I took the jacket of a 2
piece off-white skirt suit to a local dry cleaner. The assistant
asked if it was part of a 2 piece suit. When I told her that it was
she said that they needed to clean both pieces at the same time. Is
Paradise Valley, Arizona
Sadly, Miranda, it's a pretty standard response.
My position is that you should be able to dry clean the blazer
or slacks of any white, cream or pastel two piece suit by itself
without fear of "mismatched coloring". But your cleaner will
probably insist that you clean both pieces at the same time.
Why? Because they have zero confidence in the purity or
cleanliness of their dry cleaning solvent or fluid. And don't want
to have to deal with the consequences of "mismatched coloring."
The "rationale" behind the notion that you should always dry
clean all pieces of an outfit at the same time is that this might
help ensure that your outfits have "consistent coloring."
Truth is, this concept is, at the same time, both absurd and
appropriate, given the nature of ordinary cleaning today.
see, garments and household textiles should always be cleaned in
dry cleaning solvent or fluid that's both continuously purified and
continuously filtered. Every single drop. This way your garments
and household textiles are cleaned in dry cleaning solvent or fluid
that's absolutely crystal clear. As clear as bottled mountain
Continuous purification is much like boiling your tap water at
home to obtain pure water; continuous filtration is much like
filtering your tap water to remove any additional impurities.
Fact is, crystal clear, freshly purified and freshly filtered
dry cleaning solvent or fluid is your only guarantee against
grayish and dingy whites, creams and pastels; dull and faded
colors; and that all-to-familiar "dry cleaning solvent smell."
Unfortunately, very few ordinary cleaners both continuously
purify every single drop of their dry cleaning solvent or fluid
before and after each load, and continuously filter every single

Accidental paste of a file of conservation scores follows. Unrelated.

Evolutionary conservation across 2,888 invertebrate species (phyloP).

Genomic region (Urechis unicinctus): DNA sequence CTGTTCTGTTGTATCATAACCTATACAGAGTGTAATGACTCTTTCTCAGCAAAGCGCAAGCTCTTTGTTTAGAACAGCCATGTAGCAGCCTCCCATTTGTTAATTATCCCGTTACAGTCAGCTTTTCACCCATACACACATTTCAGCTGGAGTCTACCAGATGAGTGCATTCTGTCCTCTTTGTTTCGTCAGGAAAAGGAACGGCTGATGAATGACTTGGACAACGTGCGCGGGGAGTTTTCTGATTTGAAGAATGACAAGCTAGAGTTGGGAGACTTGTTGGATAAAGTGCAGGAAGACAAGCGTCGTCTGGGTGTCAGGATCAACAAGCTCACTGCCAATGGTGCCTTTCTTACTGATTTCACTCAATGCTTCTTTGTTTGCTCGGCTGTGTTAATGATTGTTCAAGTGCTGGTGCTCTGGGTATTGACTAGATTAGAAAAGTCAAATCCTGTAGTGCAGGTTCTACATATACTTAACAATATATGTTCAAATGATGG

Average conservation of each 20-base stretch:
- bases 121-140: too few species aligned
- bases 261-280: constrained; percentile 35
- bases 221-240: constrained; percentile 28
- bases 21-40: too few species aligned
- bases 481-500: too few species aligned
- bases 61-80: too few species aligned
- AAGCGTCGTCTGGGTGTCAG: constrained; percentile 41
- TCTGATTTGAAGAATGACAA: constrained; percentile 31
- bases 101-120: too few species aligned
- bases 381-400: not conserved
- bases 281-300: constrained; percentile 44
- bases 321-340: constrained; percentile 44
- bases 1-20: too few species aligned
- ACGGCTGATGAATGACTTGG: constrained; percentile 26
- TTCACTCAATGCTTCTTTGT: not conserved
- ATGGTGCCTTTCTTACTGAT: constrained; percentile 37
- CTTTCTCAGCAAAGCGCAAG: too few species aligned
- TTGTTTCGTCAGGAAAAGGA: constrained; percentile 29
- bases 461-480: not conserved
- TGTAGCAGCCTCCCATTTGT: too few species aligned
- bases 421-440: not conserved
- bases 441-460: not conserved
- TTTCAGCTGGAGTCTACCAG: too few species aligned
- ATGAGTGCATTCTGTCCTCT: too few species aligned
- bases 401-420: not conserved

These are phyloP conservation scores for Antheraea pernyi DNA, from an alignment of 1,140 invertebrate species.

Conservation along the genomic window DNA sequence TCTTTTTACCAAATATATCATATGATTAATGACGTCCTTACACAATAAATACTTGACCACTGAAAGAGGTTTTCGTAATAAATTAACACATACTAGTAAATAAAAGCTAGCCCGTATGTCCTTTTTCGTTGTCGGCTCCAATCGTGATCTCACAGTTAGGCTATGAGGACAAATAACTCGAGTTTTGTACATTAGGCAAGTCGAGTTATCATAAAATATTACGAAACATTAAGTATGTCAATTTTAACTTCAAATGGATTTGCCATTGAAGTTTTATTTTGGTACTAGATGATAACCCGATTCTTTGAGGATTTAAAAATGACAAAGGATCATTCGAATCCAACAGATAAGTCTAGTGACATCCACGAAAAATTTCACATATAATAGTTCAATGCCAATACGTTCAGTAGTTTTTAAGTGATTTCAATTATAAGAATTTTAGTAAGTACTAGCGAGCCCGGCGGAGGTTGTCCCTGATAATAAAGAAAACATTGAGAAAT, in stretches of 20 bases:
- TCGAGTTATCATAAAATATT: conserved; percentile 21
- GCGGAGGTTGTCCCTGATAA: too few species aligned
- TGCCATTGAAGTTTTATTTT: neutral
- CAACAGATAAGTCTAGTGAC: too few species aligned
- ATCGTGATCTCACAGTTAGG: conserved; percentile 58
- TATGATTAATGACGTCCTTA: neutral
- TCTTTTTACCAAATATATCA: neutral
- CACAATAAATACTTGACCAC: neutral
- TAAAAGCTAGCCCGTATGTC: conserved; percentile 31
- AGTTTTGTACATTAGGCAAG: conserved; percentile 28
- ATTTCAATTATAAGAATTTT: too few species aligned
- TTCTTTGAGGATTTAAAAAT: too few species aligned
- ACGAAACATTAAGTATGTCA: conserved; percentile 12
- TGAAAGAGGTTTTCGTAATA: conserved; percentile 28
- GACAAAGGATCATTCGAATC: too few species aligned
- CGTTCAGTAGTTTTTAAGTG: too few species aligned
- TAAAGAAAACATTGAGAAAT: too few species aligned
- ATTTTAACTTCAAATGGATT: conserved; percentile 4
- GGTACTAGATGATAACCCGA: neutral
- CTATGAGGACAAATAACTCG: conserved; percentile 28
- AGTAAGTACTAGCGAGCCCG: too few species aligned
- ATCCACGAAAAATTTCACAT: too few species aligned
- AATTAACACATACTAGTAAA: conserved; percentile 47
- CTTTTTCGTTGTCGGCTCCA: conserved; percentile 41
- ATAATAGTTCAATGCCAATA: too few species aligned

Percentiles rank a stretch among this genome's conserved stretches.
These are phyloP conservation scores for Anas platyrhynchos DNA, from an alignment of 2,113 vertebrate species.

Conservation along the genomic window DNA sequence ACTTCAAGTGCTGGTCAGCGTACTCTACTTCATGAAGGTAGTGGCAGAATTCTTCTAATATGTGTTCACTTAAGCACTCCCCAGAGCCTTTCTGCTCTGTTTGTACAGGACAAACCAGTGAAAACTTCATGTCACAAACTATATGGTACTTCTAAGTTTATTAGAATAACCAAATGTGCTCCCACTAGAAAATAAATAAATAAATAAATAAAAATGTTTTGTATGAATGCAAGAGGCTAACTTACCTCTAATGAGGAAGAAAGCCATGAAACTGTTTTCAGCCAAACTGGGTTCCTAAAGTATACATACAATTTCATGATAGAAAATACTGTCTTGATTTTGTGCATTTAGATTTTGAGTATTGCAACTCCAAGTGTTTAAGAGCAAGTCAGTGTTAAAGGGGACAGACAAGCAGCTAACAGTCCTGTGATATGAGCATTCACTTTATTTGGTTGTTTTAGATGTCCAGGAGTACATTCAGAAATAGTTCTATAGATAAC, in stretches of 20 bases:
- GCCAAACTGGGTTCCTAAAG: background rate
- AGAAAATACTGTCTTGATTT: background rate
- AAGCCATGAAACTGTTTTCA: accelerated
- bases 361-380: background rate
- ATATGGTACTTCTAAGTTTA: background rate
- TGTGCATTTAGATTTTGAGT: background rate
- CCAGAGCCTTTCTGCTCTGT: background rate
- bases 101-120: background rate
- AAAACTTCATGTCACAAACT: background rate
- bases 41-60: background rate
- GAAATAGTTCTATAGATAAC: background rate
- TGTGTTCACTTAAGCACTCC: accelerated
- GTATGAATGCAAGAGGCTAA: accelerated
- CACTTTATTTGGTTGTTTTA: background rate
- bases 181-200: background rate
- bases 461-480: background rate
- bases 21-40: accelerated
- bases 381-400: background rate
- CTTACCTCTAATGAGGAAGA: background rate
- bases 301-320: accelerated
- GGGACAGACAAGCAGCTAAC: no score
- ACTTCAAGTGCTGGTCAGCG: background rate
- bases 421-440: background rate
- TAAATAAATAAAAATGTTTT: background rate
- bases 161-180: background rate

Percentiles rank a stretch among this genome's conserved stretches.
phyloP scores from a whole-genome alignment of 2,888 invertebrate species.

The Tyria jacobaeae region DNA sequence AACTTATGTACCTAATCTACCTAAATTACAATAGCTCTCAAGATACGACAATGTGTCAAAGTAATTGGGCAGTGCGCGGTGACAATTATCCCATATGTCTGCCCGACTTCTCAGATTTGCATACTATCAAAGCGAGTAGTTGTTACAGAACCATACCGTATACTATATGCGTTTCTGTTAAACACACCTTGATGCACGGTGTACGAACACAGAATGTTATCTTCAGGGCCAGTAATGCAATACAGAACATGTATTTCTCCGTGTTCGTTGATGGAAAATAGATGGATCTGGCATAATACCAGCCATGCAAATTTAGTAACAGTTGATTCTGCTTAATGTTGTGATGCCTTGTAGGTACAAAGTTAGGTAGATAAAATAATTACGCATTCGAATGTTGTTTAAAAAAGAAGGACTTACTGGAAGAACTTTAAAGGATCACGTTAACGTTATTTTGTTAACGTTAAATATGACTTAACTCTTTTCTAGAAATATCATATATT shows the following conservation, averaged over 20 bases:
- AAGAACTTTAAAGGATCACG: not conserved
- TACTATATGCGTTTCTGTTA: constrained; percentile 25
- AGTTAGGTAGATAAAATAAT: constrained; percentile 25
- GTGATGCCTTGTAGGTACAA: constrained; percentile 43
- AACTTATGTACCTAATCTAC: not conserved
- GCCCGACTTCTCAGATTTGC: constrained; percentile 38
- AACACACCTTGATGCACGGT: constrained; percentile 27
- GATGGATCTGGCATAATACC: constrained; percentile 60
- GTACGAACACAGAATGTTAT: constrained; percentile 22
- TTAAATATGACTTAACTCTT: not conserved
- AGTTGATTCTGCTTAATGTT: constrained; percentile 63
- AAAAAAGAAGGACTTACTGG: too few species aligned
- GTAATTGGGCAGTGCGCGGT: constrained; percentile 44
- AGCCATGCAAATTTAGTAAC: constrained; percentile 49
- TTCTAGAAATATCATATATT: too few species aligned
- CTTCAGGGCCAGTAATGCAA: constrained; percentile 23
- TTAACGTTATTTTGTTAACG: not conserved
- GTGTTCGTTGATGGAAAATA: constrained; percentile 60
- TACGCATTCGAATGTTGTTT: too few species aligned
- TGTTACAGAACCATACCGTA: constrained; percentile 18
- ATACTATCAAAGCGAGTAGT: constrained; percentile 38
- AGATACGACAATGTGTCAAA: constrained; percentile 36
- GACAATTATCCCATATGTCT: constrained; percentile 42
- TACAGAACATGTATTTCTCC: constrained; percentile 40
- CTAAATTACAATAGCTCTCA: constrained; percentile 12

drop of their dry cleaning solvent or fluid during each load.
So soluble impurities, such as bacteria, residual dyes, body
oils, oily-type creams and lotions, and food fats accumulate in the
dry cleaning solvent or fluid.
These soluble impurities arthen absorbed by the fibers of your
garments and household textiles during the dry cleaning "wash"
cycle. In particular, natural fibers, such as silk, wool, linen and
cotton, absorb these impurities like a sponge absorbs liquid.
Instead of your cleaner continuously purifying and continuously
filtering his dry cleaning solvent or fluid, your garments and
household textiles are functioning as your cleaner's "cleaning
In effect, your garments and household textiles are being
cleaned in "dirty dry cleaning solvent or fluid." It's just
like washing your clothes at home and reusing the same dirty water
over and over again.
That's why you've been told to clean all pieces of your white,
cream and pastel outfits at the same time. So that all pieces of
your outfit will then have "consistent coloring" -- "give-it-away
gray" or "dry clean dingy."
Cringe at your leisure.
If you have a question for Stu, send it to firstname.lastname@example.org.
How can I help you?
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